“It may come as no surprise to many that the Japanese Government banned a number of vaccines that are currently mandatory in the United States and has strict regulations in place for other Big Pharma drugs and vaccines in general.”

Jay Greenberg on Anti-Vaccine Japan Has World’s Lowest Child Death Rate, Highest Life Expectancy

Most folks will understand why this is simply propaganda.

Japan never banned any vaccines.

The 2016 routine and voluntary immunization schedule in Japan.
The 2016 routine (Hib, Prevnar, hepB, DTaP, IPV, BCG, MR, Varicella, Japanese Encephalitis, DT, and HPV) and voluntary (mumps, rotavirus, hepA, meningococcal) immunization schedule in Japan.

Japan is not anti-vaccine. Although their immunization schedule is certainly a lot more complicated than ours, they give many of the same vaccines as every other developed country.

“Following a record number of children developing adverse reactions, including meningitis, loss of limbs, and even sudden death, the Japanese government banned the measles, mumps, and rubella (MMR) vaccine from its vaccination program, despite facing serious opposition from Big Pharma.”

Was the MMR vaccine banned in Japan?

The MMR vaccine was introduced in Japan in 1989, and four years later, the government withdrew its recommendation for the vaccine.

Why? Reports of aseptic meningitis. This was likely due to the Urabe strain of the mumps component in their MMR vaccine, which was not used in the United States.

“The data up to now have revealed low rates of aseptic meningitis and no cases of virologically proven meningitis following the use of Jeryl–Lynn and RIT 4385 strains.”

WHO on Safety of mumps vaccine strains

They didn’t ban the vaccine or vaccination though.

They returned to giving children separate measles, rubella, and mumps (optional) vaccines. Tragically, because many kids didn’t get vaccinated against mumps, the rate of aseptic meningitis from people who actually got mumps was 25 times higher than the rate from the MMR vaccine!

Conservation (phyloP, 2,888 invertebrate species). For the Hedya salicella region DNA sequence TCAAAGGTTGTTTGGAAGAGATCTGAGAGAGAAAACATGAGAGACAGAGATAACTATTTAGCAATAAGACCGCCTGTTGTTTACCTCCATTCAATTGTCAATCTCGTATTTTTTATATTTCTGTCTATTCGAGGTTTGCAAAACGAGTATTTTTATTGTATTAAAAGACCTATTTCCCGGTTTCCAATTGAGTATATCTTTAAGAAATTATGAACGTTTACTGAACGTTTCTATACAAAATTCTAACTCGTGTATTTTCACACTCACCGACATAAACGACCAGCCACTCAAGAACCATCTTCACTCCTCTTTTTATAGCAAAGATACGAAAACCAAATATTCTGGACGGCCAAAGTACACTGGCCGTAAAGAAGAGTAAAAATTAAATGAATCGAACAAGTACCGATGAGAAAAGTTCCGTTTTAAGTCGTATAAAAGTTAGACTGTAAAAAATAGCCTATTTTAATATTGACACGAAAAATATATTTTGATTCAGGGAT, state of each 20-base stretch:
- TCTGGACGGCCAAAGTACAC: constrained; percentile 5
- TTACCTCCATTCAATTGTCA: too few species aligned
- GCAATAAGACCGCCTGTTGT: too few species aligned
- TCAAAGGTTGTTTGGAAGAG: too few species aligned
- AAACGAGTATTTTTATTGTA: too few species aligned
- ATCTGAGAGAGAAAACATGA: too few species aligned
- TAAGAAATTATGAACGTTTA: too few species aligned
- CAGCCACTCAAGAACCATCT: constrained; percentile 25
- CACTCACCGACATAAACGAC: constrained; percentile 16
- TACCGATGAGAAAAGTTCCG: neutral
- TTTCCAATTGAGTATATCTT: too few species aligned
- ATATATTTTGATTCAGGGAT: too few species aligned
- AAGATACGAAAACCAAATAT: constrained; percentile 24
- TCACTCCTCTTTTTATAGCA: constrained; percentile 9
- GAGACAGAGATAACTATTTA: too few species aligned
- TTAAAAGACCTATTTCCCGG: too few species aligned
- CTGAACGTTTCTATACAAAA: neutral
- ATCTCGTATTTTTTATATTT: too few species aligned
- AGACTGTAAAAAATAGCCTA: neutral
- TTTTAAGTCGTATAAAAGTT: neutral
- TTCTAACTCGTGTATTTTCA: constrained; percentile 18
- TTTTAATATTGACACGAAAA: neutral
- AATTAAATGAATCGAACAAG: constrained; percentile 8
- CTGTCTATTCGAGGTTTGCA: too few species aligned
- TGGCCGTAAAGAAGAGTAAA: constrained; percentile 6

When comparing risks vs benefits, it clearly favored getting vaccinated.

“Due directly to these gaps in ‘herd’ immunization resulting from politicized transitions in vaccination policy by the government, there were outbreaks of rubella with 17,050 cases reported between the years of 2012 and 2014, and 45 cases of congenital rubella syndrome reported to the National Epidemiological Surveillance of Infectious Diseases from week 1, 2012 to week 40, 2014.”

Yusuke Tanaka on History repeats itself in Japan: Failure to learn from rubella epidemic leads to failure to provide the HPV vaccine

The switch over also lead to outbreaks of rubella and increased cases of congenital rubella syndrome.

That’s no surprise to those who remember what happened in 1975, when routine pertussis vaccinations were halted in Japan following the deaths of two children. That eventually lead to epidemic cases of whooping cough in the country and at least 41 deaths in children (in 1979) before the vaccine was restarted.

Unfortunately, once they moved to DTaP vaccines, they started to see an increase in allergic reactions after kids got their MMR vaccine. Why? Their version of the DTaP vaccine contained poorly hydrolyzed bovine gelatin, which likely sensitized infants, who then developed an allergic reaction after getting an MMR vaccine with gelatin. While gelatin was removed from their DTaP vaccines, these extra side effects likely scared some folks in Japan.

Japan’s Vaccine Problem

Japan has more vaccine-preventable diseases than many other industrial countries.

Is it because Japan is anti-vaccine?

Of course not.

By impulsively halting and withdrawing vaccines, the Japanese government has done a good job of scaring folks though. They have also been very slow to introduce new vaccines, although they are catching up, as hepatitis, B, rotavirus, Hib, pneumococcal, meningococcal, HPV, and the chicken pox vaccine are all now available in Japan.

Have there been any benefits?

Nope.

They might have lower infant mortality rates, but that has nothing to do with vaccines.

There is no correlation between the number of vaccines that a country gives and their infant mortality rate.

If infant mortality rates are linked to vaccines, how do you explain Finland?
If infant mortality rates are linked to vaccines, how do you explain Finland?

Just look at the immunization schedules in Finland, Portugal, and other countries.

What about autism?

Rates of autism have increased in Japan, just as they have in other countries. So much for the idea that the MMR vaccine is associated with autism, right?